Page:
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Hawk Energy brings bio technology to Middle East

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World Fertilizer,

Hawk Energy, a knowledge-based business solutions provider based in Dubai with a research and development branch in London, has partnered with British start-up Airponix, which will harvest its first large crop of potatoes grown without soil, in a promising sign for a technology that claims it can deliver high vegetable yields with minimal costs and environmental degradation.

At its new 1000 m2 greenhouse in Norfolk, Airponix has ditched soil to grow potatoes using a nutrient-rich ‘fog’ sprayed out of modified inkjet printers down long polythene tunnels of crops.

Airponix, which won the Business Green Technology Awards and the Rushlight Award for its bio technology, states its growing technique can produce yields 50 times higher per hectare per year compared to commercial UK potato growers, while requiring no arable land and 85% less water than conventional agriculture.

“The use of 85% less water to grow crops was one of the main factors that made us determined to introduce this pioneering technology to the Middle East Region where water for irrigation is scarce and very costly,” said Mohamad Al Shihabi, Founder of Hawk Energy. He added: “We are certain that this technology will prove vital for the fast-growing agriculture industry of the United Arab Emirates where we plan to first introduce it, before we move to other countries in the region.”

“Trials of our breakthrough technology means that we can produce crops, such as potatoes, with lower production costs and higher quality, competing strongly against conventionally grown new baby potatoes,” said co-founder Michael Ruggier in a statement.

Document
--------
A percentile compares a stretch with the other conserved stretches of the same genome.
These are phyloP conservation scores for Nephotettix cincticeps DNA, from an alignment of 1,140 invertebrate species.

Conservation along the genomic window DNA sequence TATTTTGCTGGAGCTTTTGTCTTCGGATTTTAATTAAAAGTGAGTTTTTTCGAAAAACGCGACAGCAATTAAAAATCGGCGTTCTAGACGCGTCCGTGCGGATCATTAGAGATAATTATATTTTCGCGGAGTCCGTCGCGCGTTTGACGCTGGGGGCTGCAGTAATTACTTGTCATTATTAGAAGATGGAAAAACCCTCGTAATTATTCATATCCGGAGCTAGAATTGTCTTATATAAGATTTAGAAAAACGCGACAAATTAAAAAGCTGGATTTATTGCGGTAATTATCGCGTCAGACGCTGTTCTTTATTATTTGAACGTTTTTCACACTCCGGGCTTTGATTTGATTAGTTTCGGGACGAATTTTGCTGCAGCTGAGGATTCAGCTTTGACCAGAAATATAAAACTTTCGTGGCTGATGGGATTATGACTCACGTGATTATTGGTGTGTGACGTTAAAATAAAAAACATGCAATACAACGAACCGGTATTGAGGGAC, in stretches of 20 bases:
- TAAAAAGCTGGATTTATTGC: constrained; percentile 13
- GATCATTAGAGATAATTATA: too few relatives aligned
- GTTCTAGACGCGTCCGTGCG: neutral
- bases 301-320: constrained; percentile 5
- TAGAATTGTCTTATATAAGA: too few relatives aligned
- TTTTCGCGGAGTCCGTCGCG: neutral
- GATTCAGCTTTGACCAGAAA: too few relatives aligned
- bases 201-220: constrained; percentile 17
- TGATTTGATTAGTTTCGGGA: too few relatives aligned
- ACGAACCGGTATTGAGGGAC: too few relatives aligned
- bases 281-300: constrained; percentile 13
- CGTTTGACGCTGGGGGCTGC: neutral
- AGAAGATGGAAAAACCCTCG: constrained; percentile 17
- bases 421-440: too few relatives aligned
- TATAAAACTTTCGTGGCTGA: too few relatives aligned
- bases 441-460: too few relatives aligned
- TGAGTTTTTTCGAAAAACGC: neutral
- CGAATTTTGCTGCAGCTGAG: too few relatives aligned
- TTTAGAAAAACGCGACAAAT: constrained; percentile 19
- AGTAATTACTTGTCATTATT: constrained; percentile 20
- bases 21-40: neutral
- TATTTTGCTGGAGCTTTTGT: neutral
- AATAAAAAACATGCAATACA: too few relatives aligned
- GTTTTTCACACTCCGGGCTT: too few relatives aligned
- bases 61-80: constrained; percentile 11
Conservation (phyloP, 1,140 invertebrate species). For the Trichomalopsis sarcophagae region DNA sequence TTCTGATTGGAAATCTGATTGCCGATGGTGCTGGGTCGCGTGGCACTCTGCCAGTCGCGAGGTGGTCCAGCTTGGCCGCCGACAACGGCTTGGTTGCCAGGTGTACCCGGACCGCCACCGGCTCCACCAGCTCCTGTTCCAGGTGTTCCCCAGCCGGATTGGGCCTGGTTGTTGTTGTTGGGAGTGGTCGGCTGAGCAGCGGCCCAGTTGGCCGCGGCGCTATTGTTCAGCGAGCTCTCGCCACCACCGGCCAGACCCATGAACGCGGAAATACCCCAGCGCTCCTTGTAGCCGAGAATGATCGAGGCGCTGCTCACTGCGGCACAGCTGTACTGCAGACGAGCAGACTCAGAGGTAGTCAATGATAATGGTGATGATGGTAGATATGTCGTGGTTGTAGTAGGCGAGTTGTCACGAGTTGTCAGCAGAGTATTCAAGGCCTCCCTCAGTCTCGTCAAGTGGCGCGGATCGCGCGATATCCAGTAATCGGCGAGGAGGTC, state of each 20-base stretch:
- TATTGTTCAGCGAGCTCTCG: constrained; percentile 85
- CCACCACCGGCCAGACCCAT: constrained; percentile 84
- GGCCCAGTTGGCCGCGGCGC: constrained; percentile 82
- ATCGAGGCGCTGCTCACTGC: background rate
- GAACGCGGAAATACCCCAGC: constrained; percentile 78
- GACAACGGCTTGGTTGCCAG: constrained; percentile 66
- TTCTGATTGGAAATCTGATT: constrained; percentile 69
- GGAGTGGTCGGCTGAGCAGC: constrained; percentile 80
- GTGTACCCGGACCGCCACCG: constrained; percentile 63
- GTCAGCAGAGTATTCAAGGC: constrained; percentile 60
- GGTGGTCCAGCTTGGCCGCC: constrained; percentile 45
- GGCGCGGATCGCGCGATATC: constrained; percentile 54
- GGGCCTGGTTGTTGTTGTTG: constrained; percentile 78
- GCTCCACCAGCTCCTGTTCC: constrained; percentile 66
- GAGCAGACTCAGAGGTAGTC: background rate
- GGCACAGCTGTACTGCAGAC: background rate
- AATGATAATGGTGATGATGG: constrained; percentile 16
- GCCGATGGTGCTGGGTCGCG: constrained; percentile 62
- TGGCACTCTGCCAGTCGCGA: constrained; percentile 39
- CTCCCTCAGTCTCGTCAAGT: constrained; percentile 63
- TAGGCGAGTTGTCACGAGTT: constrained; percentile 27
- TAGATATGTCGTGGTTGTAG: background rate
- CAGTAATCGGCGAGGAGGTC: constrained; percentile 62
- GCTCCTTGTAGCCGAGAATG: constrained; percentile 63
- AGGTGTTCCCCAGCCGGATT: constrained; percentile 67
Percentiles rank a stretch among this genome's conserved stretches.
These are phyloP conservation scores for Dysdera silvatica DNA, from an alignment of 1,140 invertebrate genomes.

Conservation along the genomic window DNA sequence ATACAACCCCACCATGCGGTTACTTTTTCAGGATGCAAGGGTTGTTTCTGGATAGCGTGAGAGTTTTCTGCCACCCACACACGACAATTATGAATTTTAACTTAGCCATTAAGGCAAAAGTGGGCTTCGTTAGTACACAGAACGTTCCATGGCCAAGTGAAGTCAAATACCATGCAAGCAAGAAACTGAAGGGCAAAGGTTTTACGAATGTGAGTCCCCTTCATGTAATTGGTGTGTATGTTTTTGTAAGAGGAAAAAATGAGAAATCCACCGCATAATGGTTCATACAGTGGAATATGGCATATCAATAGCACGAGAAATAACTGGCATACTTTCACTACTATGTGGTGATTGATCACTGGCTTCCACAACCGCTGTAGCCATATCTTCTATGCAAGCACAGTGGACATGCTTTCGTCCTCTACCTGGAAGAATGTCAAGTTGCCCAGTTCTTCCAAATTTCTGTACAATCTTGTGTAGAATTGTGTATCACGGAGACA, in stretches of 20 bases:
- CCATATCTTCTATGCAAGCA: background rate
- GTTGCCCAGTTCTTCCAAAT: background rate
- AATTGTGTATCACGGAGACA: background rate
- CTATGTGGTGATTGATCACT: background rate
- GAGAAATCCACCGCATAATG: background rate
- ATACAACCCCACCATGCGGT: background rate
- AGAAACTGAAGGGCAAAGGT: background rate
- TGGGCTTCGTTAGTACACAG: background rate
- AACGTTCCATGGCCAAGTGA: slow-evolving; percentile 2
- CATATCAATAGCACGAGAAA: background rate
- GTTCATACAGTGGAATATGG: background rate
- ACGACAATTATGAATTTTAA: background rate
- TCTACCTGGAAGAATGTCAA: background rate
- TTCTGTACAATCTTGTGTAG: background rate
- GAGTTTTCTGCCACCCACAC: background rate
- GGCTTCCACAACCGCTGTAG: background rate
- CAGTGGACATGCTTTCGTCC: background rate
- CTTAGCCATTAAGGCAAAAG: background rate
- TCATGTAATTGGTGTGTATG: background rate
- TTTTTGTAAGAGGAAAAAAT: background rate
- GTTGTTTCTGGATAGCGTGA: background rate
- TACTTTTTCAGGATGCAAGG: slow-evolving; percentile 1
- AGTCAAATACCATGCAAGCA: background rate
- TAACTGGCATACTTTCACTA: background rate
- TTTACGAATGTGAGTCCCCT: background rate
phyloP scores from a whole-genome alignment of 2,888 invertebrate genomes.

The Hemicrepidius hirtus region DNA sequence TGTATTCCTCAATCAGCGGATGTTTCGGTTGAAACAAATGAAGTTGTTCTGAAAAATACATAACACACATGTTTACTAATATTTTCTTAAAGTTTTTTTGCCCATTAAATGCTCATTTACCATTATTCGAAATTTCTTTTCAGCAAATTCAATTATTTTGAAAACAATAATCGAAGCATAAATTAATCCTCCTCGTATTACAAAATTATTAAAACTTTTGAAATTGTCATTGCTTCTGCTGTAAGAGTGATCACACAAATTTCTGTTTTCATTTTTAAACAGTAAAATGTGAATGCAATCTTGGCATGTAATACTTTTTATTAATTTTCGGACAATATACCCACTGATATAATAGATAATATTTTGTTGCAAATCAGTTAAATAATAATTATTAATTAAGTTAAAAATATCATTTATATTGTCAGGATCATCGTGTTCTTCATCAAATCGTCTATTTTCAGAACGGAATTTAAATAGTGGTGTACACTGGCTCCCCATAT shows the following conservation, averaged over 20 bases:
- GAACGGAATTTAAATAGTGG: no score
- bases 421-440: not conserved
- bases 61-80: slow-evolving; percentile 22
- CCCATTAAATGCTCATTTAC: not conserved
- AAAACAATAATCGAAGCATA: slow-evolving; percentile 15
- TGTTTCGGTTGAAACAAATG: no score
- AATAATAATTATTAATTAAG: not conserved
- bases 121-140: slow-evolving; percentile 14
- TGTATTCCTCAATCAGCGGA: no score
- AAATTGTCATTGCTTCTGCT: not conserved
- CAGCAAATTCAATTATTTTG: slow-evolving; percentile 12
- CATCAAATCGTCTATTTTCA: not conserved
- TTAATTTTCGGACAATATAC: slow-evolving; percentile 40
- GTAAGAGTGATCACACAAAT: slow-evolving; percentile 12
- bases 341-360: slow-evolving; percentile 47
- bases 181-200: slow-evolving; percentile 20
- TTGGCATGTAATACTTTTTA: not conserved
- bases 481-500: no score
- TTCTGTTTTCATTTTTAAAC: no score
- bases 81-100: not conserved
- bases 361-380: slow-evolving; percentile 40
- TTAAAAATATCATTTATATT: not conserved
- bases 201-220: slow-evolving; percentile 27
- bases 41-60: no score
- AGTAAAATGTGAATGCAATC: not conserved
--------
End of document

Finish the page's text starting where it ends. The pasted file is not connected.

“The potential cost of the system is very low and requires little energy to operate,” he added. “Manual labour is also greatly reduced because harvesting is a simple clean process and root crops don't need washing. This means that everyone can benefit from our technology and it has the potential to guarantee high-yield high quality food production independent of external environmental conditions.”

Trials and research by Airponix have shown that the technology is suitable for food production even in arid or degraded regions, and without the need for herbicides, fungicides or pesticides.

The company says its system is an improvement on rival aeroponic growing methods thanks to it line spray technology, which produces tiny water droplets better suited to staple food crops such as rice, wheat or potatoes.

The Airponix system uses nutrient-laden fog to create a cloud of <20 micron droplets using very little energy. The fog moves freely around the protective polythene enclosures in which the growing plants are supported. Using electrostatic charge, the droplets adhere to the plants’ leaves and roots and absorbed. A smart fully automated system is being developed to give plants what they need, when they need it, operated by a mobile phone app.

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